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City Council approves a motion to study the feasibility of fixing LA’s streets in our lifetime

In the end the vote, as usual, was unanimous.

The Los Angeles City Council voted 15 to 0 this morning, not to fix the city’s crumbling streets, but to study how to fix them.

And more importantly, how to pay for it.

Potholes like this could — could — be a thing of the past; photo from The Source

The vote came on a proposal from Council Members Joe Buscaino and Mitch Englander to put a $3 billion dollar bond issue on next year’s fall ballot to repair 8,700 of the city’s 28,000 lane miles of city streets. Currently, 38% of the city’s streets are graded D or F on a typical A through F scale, and are being allowed to deteriorate because the cost of rebuilding them is too high.

That estimated cost has doubled, from $1.5 billion to $3 billion, since the city first considered fixing the streets nearly a decade ago. And it’s predicted to double again within another 10 years if nothing is done to fix them in the meantime.

The proposal, now called Save Our Streets Los Angeles, first came up early this year when the two council members suggested putting it on the May mayoral ballot. However, it was quickly pulled in the face of opposition from property owners who would have borne the $28 annual cost of the bond issue.

It also faced opposition from various other groups, including bicycle and pedestrian advocates who considered the proposal dead in the water unless it incorporated a complete streets approach that would benefit all road users, as well as fix L.A.’s 10750 miles of sidewalks, an estimated 40% of which need complete reconstruction.

However, the presentation from the two council members compared that $28 cost to the estimated $750 in additional vehicle-operating costs paid by L.A. motorists due to the poor condition of the roadways.

Of course, drivers aren’t the only ones at risk from bad roads. A pothole or crack in the roadway that might be a mere annoyance to a motorist can result in severe injury, or worse, to a bicyclist who has to swerve around it or risk falling in front of oncoming traffic after trying to ride through it.

And today’s presentation noted that the city already faces lawsuits from pedestrians injured while walking — or often clambering over — the jumble of broken sidewalks that only serve to discourage strolling through many parts of the city.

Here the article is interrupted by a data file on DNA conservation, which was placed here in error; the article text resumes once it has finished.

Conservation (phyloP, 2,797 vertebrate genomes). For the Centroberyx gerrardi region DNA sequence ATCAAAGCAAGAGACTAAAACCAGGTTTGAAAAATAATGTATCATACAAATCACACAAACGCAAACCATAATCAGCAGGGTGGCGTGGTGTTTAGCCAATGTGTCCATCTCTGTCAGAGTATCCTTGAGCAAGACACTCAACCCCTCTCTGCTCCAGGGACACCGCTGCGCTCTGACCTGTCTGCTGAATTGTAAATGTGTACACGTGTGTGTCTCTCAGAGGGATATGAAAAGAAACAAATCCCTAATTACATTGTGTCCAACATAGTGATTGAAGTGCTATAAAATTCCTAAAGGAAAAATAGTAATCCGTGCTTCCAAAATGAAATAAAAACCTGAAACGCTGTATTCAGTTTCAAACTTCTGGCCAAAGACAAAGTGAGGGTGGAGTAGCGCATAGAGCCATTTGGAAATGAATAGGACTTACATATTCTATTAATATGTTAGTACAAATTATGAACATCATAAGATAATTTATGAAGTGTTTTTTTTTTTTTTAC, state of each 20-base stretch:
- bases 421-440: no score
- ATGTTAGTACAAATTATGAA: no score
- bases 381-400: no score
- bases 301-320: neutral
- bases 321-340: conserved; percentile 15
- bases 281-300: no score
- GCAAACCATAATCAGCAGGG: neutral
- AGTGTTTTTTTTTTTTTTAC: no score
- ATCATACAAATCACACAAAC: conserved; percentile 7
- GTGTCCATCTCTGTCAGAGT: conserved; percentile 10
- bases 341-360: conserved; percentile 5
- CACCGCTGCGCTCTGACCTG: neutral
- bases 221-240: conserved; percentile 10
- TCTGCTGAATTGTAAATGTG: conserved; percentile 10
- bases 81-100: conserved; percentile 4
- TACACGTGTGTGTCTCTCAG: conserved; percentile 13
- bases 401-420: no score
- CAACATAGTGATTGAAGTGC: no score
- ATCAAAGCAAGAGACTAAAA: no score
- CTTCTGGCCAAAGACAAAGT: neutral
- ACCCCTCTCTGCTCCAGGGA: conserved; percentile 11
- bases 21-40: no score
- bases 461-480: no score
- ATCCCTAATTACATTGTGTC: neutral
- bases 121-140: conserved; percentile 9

Fortunately, there’s a lot to like in the proposal to study the proposal that passed the council today.

    • Long term preservation of streets to maintain an overall B grade
    • Use of alternative paving materials to reduce the heat island effect
    • Sidewalk and alley construction and repair, as well as possibly vacating under-used streets and alleys
    • A complete streets approach to serve all road users, including motorists, transit users, bicyclists, pedestrians, wheelchair users, children and the elderly
    • Possibly more Green Streets, similar to the Elmer Avenue Project in Council District Six

Of course, none of that is guaranteed to make the final ballot proposal. The current motion only says that city agencies should consider the feasibility of incorporating them into it.

Then there’s the question of how to pay for it.

The motion passed this morning instructs city agencies to study a number of financing options, ranging from government grants and borrowing against future revenues, to the previously suggested property tax increase. Along with more inventive proposals, including funding strategies that could replace declining gas tax revenues, tapping future Waste Hauling Franchise Fees, or charging fees to vehicle owners, such as a local vehicle registration fee, gas tax or tolls.

If passed — and that’s a big if, given the current two-thirds super-majority currently required to pass a bond issue — the result could be smoother, safer and healthier streets and sidewalks for everyone who lives in or moves through LA. As well as a promise of tens of thousands of new jobs to complete the task, whose salaries would benefit businesses and boost tax rolls throughout the Los Angeles area.

Of course, it all depends on what survives the city’s feasibility study, which is due back before the council by next July in order to make it onto the fall ballot.

And yes, they promise there will be many meetings in the meantime to give everyone a chance to weigh in.

You can read the full motion that passed the city council here (#23).

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